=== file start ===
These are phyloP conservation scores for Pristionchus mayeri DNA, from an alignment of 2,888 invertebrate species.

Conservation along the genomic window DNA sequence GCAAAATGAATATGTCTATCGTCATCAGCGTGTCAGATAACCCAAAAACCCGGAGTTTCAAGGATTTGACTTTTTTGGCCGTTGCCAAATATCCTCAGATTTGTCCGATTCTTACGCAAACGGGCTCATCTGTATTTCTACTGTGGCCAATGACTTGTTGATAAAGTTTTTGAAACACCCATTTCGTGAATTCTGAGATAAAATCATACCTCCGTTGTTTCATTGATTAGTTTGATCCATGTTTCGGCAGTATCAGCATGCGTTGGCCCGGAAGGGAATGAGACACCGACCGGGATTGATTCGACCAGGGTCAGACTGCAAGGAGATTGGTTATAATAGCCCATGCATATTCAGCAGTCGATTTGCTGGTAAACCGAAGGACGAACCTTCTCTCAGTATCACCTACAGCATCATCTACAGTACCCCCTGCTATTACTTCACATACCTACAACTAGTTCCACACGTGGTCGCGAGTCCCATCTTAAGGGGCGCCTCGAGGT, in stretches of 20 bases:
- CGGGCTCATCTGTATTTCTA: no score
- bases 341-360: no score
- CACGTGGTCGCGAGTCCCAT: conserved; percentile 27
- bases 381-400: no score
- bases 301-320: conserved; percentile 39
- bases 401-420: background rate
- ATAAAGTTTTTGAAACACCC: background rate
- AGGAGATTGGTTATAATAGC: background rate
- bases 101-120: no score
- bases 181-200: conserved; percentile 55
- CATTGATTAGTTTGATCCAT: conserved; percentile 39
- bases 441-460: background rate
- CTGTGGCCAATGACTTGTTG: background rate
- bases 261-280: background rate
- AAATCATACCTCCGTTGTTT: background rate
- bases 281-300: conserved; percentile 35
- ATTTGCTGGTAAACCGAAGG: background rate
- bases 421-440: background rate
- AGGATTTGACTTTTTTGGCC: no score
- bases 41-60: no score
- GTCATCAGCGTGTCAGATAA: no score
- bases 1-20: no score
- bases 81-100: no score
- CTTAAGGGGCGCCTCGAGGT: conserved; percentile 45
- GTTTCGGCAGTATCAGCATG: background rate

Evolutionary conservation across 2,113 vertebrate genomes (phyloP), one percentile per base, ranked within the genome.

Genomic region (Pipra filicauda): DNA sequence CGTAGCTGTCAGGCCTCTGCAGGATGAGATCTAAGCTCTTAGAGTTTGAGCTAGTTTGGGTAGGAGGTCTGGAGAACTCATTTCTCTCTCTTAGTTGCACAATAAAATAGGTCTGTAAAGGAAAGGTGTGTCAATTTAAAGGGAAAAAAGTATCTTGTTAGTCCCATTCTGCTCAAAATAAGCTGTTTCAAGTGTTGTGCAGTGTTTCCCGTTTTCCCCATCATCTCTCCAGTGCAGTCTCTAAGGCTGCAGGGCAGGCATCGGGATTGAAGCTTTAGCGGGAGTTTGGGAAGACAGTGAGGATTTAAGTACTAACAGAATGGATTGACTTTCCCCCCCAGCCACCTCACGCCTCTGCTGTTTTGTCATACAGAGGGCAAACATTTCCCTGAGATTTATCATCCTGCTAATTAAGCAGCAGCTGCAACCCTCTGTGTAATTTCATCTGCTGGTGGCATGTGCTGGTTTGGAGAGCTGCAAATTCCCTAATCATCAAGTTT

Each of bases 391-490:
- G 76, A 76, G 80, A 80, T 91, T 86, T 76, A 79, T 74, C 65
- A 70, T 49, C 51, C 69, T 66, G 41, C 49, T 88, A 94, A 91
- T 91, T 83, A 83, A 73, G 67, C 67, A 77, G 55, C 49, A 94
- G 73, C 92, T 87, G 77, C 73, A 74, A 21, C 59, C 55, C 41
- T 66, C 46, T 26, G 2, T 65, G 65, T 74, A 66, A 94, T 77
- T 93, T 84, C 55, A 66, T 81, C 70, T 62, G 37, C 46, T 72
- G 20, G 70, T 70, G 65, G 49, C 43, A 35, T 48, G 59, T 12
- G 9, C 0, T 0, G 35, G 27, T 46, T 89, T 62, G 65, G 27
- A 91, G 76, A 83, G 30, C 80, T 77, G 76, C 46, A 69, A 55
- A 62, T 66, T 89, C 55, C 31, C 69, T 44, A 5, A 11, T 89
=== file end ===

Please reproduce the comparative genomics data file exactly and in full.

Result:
These are phyloP conservation scores for Pristionchus mayeri DNA, from an alignment of 2,888 invertebrate species.

Conservation along the genomic window DNA sequence GCAAAATGAATATGTCTATCGTCATCAGCGTGTCAGATAACCCAAAAACCCGGAGTTTCAAGGATTTGACTTTTTTGGCCGTTGCCAAATATCCTCAGATTTGTCCGATTCTTACGCAAACGGGCTCATCTGTATTTCTACTGTGGCCAATGACTTGTTGATAAAGTTTTTGAAACACCCATTTCGTGAATTCTGAGATAAAATCATACCTCCGTTGTTTCATTGATTAGTTTGATCCATGTTTCGGCAGTATCAGCATGCGTTGGCCCGGAAGGGAATGAGACACCGACCGGGATTGATTCGACCAGGGTCAGACTGCAAGGAGATTGGTTATAATAGCCCATGCATATTCAGCAGTCGATTTGCTGGTAAACCGAAGGACGAACCTTCTCTCAGTATCACCTACAGCATCATCTACAGTACCCCCTGCTATTACTTCACATACCTACAACTAGTTCCACACGTGGTCGCGAGTCCCATCTTAAGGGGCGCCTCGAGGT, in stretches of 20 bases:
- CGGGCTCATCTGTATTTCTA: no score
- bases 341-360: no score
- CACGTGGTCGCGAGTCCCAT: conserved; percentile 27
- bases 381-400: no score
- bases 301-320: conserved; percentile 39
- bases 401-420: background rate
- ATAAAGTTTTTGAAACACCC: background rate
- AGGAGATTGGTTATAATAGC: background rate
- bases 101-120: no score
- bases 181-200: conserved; percentile 55
- CATTGATTAGTTTGATCCAT: conserved; percentile 39
- bases 441-460: background rate
- CTGTGGCCAATGACTTGTTG: background rate
- bases 261-280: background rate
- AAATCATACCTCCGTTGTTT: background rate
- bases 281-300: conserved; percentile 35
- ATTTGCTGGTAAACCGAAGG: background rate
- bases 421-440: background rate
- AGGATTTGACTTTTTTGGCC: no score
- bases 41-60: no score
- GTCATCAGCGTGTCAGATAA: no score
- bases 1-20: no score
- bases 81-100: no score
- CTTAAGGGGCGCCTCGAGGT: conserved; percentile 45
- GTTTCGGCAGTATCAGCATG: background rate

Evolutionary conservation across 2,113 vertebrate genomes (phyloP), one percentile per base, ranked within the genome.

Genomic region (Pipra filicauda): DNA sequence CGTAGCTGTCAGGCCTCTGCAGGATGAGATCTAAGCTCTTAGAGTTTGAGCTAGTTTGGGTAGGAGGTCTGGAGAACTCATTTCTCTCTCTTAGTTGCACAATAAAATAGGTCTGTAAAGGAAAGGTGTGTCAATTTAAAGGGAAAAAAGTATCTTGTTAGTCCCATTCTGCTCAAAATAAGCTGTTTCAAGTGTTGTGCAGTGTTTCCCGTTTTCCCCATCATCTCTCCAGTGCAGTCTCTAAGGCTGCAGGGCAGGCATCGGGATTGAAGCTTTAGCGGGAGTTTGGGAAGACAGTGAGGATTTAAGTACTAACAGAATGGATTGACTTTCCCCCCCAGCCACCTCACGCCTCTGCTGTTTTGTCATACAGAGGGCAAACATTTCCCTGAGATTTATCATCCTGCTAATTAAGCAGCAGCTGCAACCCTCTGTGTAATTTCATCTGCTGGTGGCATGTGCTGGTTTGGAGAGCTGCAAATTCCCTAATCATCAAGTTT

Each of bases 391-490:
- G 76, A 76, G 80, A 80, T 91, T 86, T 76, A 79, T 74, C 65
- A 70, T 49, C 51, C 69, T 66, G 41, C 49, T 88, A 94, A 91
- T 91, T 83, A 83, A 73, G 67, C 67, A 77, G 55, C 49, A 94
- G 73, C 92, T 87, G 77, C 73, A 74, A 21, C 59, C 55, C 41
- T 66, C 46, T 26, G 2, T 65, G 65, T 74, A 66, A 94, T 77
- T 93, T 84, C 55, A 66, T 81, C 70, T 62, G 37, C 46, T 72
- G 20, G 70, T 70, G 65, G 49, C 43, A 35, T 48, G 59, T 12
- G 9, C 0, T 0, G 35, G 27, T 46, T 89, T 62, G 65, G 27
- A 91, G 76, A 83, G 30, C 80, T 77, G 76, C 46, A 69, A 55
- A 62, T 66, T 89, C 55, C 31, C 69, T 44, A 5, A 11, T 89